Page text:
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Open AccessArticle

3D Cell Migration Studies for Chemotaxis on Microfluidic-Based Chips: A Comparison between Cardiac and Dermal Fibroblasts

1
Multiscale in Mechanical and Biological Engineering, Department of Mechanical Engineering, University of Zaragoza, 50018 Zaragoza, Spain
2
Aragon Institute of Engineering Research, University of Zaragoza, 50018 Zaragoza, Spain
*
Author to whom correspondence should be addressed.
Bioengineering 2018, 5(2), 45; https://doi.org/10.3390/bioengineering5020045
Received: 26 April 2018 / Revised: 7 June 2018 / Accepted: 9 June 2018 / Published: 12 June 2018
(This article belongs to the Special Issue Advanced Dynamic Cell and Tissue Culture)
Fibroblast migration to damaged zones in different tissues is crucial to regenerate and recuperate their functional activity. However, fibroblast migration patterns have hardly been studied in disease terms. Here, we study this fundamental process in dermal and cardiac fibroblasts by means of microfluidic-based experiments, which simulate a three-dimensional matrix in which fibroblasts are found in physiological conditions. Cardiac fibroblasts show a higher mean and effective speed, as well as greater contractile force, in comparison to dermal fibroblasts. In addition, we generate chemical gradients to study fibroblast response to platelet derived growth factor (PDGF) and transforming growth factor beta (TGF-β) gradients. Dermal fibroblasts were attracted to PDGF, whereas cardiac fibroblasts are not. Notwithstanding, cardiac fibroblasts increased their mean and effective velocity in the presence of TGF-β. Therefore, given that we observe that the application of these growth factors does not modify fibroblasts’ morphology, these alterations in the migration patterns may be due to an intracellular regulation. View Full-Text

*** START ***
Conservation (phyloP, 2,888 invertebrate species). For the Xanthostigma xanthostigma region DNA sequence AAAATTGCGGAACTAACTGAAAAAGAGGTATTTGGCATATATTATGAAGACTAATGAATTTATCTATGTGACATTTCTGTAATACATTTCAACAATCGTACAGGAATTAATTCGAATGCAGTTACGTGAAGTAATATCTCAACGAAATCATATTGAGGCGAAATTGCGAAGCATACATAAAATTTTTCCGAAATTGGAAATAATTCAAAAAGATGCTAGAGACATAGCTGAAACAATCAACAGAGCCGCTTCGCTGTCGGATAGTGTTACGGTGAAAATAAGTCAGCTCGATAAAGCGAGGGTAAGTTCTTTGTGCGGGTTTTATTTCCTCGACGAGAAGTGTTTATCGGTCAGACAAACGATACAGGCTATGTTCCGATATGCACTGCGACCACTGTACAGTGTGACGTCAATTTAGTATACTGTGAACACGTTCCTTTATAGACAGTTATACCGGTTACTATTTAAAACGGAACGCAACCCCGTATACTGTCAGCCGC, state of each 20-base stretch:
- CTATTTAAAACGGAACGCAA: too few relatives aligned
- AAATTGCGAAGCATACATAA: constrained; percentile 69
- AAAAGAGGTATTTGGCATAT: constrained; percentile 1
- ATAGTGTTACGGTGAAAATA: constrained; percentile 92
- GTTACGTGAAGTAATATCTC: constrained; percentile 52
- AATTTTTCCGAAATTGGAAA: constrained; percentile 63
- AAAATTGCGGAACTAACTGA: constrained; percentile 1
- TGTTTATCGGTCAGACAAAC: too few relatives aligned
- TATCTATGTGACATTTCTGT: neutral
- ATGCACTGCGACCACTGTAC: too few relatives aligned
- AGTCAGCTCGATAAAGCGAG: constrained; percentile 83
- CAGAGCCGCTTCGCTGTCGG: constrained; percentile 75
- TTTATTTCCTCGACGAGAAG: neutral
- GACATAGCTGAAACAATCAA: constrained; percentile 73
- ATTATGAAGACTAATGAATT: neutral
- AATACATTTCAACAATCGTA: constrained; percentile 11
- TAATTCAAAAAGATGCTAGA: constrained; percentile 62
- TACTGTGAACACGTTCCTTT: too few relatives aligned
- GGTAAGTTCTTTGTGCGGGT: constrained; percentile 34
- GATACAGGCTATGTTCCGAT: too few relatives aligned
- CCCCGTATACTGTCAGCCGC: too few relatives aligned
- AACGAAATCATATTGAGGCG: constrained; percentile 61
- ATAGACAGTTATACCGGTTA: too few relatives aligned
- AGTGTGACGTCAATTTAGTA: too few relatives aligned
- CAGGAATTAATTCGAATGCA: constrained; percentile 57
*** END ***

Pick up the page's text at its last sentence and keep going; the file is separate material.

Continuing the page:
Keywords: fibroblast migration; 3D collagen scaffold; chemotaxis; microfluidics fibroblast migration; 3D collagen scaffold; chemotaxis; microfluidics
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Pérez-Rodríguez, S.; Tomás-González, E.; García-Aznar, J.M. 3D Cell Migration Studies for Chemotaxis on Microfluidic-Based Chips: A Comparison between Cardiac and Dermal Fibroblasts. Bioengineering 2018, 5, 45.

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